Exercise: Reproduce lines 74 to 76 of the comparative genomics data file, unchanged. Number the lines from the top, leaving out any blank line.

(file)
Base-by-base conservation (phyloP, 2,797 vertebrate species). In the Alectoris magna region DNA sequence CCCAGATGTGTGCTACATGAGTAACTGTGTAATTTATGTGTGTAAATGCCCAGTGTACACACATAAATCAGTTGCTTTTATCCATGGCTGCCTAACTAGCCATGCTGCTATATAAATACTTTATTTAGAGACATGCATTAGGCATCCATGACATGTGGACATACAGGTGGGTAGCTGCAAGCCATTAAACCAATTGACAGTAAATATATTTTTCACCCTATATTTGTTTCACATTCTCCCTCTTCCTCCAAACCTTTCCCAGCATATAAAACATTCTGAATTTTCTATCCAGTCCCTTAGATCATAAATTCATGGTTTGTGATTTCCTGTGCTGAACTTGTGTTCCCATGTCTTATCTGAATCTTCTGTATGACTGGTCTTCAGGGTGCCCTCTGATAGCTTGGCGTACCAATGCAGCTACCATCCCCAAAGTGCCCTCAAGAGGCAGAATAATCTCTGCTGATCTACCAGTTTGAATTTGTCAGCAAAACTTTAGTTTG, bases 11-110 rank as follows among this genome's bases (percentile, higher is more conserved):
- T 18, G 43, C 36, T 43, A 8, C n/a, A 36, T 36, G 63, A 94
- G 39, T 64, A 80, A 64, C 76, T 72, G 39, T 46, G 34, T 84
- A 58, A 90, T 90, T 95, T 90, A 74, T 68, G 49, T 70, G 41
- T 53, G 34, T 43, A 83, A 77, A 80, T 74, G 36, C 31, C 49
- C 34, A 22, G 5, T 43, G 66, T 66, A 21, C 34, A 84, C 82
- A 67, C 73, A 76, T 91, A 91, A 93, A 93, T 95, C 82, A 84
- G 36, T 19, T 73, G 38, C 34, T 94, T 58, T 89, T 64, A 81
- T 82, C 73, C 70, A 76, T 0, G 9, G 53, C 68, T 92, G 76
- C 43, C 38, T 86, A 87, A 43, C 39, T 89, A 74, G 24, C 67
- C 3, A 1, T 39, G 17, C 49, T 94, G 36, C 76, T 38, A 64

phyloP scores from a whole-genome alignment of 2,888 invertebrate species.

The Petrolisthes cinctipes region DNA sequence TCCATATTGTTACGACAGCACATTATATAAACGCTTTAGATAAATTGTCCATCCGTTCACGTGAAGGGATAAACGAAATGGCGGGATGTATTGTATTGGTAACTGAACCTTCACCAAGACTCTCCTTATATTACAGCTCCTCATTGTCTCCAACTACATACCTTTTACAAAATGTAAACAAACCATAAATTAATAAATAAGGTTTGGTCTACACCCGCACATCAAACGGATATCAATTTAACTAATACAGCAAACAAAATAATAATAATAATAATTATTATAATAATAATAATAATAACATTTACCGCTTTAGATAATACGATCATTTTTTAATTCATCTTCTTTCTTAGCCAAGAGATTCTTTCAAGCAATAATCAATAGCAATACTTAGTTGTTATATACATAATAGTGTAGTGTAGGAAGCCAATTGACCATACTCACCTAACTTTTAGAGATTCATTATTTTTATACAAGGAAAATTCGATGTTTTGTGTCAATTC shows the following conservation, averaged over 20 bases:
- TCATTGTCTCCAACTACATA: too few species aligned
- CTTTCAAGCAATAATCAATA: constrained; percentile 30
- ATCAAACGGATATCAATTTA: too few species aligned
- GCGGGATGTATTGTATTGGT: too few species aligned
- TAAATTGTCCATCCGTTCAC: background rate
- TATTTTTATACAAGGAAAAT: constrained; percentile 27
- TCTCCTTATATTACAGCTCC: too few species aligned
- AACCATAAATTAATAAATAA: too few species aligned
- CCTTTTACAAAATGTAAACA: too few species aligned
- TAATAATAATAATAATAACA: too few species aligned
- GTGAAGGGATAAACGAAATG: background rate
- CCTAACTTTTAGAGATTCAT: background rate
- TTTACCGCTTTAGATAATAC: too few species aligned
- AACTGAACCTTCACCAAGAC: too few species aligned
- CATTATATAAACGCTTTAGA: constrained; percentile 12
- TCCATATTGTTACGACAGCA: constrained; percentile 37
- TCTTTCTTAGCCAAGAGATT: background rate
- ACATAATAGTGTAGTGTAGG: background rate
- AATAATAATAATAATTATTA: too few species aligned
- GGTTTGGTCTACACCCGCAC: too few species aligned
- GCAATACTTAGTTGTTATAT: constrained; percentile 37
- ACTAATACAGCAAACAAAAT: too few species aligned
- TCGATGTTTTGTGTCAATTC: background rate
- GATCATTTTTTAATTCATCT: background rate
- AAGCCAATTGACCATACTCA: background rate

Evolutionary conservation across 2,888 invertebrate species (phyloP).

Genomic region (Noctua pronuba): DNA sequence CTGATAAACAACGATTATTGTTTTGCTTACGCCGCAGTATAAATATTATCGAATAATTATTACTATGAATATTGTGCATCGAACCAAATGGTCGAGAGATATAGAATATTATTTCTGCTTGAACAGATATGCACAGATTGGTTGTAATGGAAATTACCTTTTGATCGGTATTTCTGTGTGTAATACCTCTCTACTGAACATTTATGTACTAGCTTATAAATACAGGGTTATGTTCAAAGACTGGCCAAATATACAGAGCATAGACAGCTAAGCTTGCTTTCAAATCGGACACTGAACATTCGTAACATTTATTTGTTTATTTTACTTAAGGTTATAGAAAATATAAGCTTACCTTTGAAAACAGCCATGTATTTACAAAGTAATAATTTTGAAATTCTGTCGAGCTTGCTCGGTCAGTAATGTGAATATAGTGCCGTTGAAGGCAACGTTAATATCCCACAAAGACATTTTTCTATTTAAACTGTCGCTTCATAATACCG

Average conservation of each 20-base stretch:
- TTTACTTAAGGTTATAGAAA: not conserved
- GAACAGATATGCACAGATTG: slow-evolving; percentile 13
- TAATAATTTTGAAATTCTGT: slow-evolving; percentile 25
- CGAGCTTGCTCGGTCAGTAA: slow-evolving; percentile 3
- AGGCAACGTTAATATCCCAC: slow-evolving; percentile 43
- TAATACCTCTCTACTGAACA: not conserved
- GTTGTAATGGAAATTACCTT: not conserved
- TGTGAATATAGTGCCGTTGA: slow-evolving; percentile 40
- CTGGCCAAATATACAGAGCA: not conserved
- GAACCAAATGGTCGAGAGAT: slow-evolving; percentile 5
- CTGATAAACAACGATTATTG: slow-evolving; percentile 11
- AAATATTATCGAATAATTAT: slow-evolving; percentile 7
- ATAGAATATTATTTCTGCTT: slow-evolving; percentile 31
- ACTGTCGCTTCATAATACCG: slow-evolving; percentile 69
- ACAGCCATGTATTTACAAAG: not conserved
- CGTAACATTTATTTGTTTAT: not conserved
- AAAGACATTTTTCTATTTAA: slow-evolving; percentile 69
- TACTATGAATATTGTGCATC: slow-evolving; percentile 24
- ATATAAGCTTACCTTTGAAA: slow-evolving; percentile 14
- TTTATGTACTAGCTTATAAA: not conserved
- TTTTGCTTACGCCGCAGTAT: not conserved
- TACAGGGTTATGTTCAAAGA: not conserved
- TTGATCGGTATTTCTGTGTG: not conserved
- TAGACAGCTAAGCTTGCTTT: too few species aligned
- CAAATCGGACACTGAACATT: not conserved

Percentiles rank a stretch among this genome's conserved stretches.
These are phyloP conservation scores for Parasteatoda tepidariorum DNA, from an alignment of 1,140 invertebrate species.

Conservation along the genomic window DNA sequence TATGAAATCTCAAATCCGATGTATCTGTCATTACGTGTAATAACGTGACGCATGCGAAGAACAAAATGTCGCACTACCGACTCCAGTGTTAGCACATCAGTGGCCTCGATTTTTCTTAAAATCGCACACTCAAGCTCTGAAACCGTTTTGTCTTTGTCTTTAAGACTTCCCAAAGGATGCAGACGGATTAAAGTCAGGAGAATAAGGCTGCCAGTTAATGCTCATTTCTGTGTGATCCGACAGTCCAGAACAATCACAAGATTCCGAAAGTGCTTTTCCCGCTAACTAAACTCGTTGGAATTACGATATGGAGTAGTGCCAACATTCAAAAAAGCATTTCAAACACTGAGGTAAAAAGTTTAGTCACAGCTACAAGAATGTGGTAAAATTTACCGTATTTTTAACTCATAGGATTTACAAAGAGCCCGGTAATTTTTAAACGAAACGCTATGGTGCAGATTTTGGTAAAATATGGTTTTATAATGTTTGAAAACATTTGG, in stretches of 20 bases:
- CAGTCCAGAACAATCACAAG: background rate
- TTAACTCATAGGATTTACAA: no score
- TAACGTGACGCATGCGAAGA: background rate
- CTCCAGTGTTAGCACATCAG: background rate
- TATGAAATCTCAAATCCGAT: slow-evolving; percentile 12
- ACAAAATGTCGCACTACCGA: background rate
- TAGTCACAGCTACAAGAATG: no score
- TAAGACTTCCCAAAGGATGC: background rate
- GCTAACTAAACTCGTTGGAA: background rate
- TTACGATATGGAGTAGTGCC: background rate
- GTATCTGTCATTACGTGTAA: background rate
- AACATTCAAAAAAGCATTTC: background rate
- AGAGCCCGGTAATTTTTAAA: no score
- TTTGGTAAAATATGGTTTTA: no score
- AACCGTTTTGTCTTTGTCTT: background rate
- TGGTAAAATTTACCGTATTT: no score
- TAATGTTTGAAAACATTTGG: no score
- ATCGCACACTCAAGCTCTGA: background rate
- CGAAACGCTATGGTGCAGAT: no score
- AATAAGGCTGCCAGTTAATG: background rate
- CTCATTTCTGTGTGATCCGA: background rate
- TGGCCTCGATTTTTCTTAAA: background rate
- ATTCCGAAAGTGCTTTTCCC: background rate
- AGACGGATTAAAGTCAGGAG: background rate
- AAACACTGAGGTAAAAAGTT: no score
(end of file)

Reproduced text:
- TATGAAATCTCAAATCCGAT: slow-evolving; percentile 12
- ACAAAATGTCGCACTACCGA: background rate
- TAGTCACAGCTACAAGAATG: no score